CAPITAL REGION, N.Y. (NEWS10) – Days after a catastrophic earthquake impacted southern Turkey and northern Syria, aid from across the world continues to pour in. In the Capital Region, the Turkish community has organized a donation center to take clothes and other necessities.

Pictures and videos close to the epicenter have captured the extent of the devastation. Many buildings have been reduced to rubble and 17,000 people have died to this point.

“The devastation is huge. Everyone of us, a family member has lost their life,” said Ramiz Turan, who is helping to lead the donation effort at the former Save-A-Lot on Broadway in Menands.

Turan is originally from central Turkey, and says the local Turkish community is doing all it can to assist those in need, “We are very small but, it’s just a drop of water, it’s something. It’s something. We’re not looking at it, how much we will help them, we’re looking at it, we want to help.”

Donations officially began in Menands at noon on Wednesday, but before then, dozens of boxes and bags were already filling the former supermarket.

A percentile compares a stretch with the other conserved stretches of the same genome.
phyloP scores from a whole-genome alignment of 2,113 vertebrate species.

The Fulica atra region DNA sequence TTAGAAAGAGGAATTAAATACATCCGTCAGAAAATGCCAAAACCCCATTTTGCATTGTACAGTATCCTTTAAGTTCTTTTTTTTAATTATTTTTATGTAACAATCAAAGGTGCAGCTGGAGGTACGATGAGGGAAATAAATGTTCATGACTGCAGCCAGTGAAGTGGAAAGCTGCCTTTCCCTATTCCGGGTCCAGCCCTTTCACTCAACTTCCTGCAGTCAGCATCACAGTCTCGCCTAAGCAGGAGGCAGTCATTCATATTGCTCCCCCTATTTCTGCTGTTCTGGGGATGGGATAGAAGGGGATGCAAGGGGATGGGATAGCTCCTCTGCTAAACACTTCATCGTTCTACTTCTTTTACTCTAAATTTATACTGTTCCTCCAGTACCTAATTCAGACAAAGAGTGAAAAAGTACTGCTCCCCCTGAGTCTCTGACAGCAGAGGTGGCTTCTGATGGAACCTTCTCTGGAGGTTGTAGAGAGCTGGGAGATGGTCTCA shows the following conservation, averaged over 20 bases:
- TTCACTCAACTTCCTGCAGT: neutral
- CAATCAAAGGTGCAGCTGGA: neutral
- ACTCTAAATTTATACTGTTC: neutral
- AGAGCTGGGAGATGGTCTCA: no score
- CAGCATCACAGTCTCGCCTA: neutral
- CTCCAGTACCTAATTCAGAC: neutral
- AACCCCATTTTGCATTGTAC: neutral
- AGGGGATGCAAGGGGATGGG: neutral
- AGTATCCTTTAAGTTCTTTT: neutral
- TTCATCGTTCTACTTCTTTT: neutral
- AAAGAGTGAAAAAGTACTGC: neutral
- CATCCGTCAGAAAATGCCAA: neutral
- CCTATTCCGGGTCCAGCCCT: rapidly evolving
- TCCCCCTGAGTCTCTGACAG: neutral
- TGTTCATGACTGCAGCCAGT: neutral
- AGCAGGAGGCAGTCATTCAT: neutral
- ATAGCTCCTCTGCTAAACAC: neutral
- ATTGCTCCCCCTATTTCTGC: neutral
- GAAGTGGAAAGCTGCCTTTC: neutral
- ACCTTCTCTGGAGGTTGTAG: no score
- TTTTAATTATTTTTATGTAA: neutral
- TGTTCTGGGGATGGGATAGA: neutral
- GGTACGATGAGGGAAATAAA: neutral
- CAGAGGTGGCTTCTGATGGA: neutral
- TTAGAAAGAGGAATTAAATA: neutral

The donation center, run entirely by volunteers, worked to itemize and box up the supplies. From Menands, the group will send a truck to the Turkish Consulate in Manhattan, which will then send everything to Turkey.

“Boxes keep coming, people keep coming, all these people, most of them don’t know each other, but they want to come to help,” Turan explained, noting that groups and people have continuously reached out to see what they can do to help.

Efforts like these, are just one of the ways to help the victims, many of whom lost everything during the 7.8 magnitude quake.

“We’re talking about a humanitarian crisis of biblical proportions,” said José Holguin-Veras, the Director of CITE and Center of Excellence for Sustainable Urban Freight Systems at Rensselaer Polytechnic Institute.

Holguin-Veras has spent time in a number of disaster areas, studying the impacts natural disasters like earthquakes can have on communities and logistics. The professor visited Japan following the 2011 earthquake and tsunami, as well as Haiti in 2010, a scene he called “apocalyptic”.

In times of need like these, he says monetary donations to local groups in Turkey and Syria can have the greatest impact, “That could basically buy supplies locally, and they have the networks and they have the know-how on how to deliver the stuff.”

Holguin-Veras went on to explain that following a disaster, up to 60% of donations that come into areas are non-priority items that can bog down a country, or community’s logistical network.

With many losing their homes and everything inside them, and with harsh winter weather impacting the area, Holguin-Veras says providing shelter is a top priority.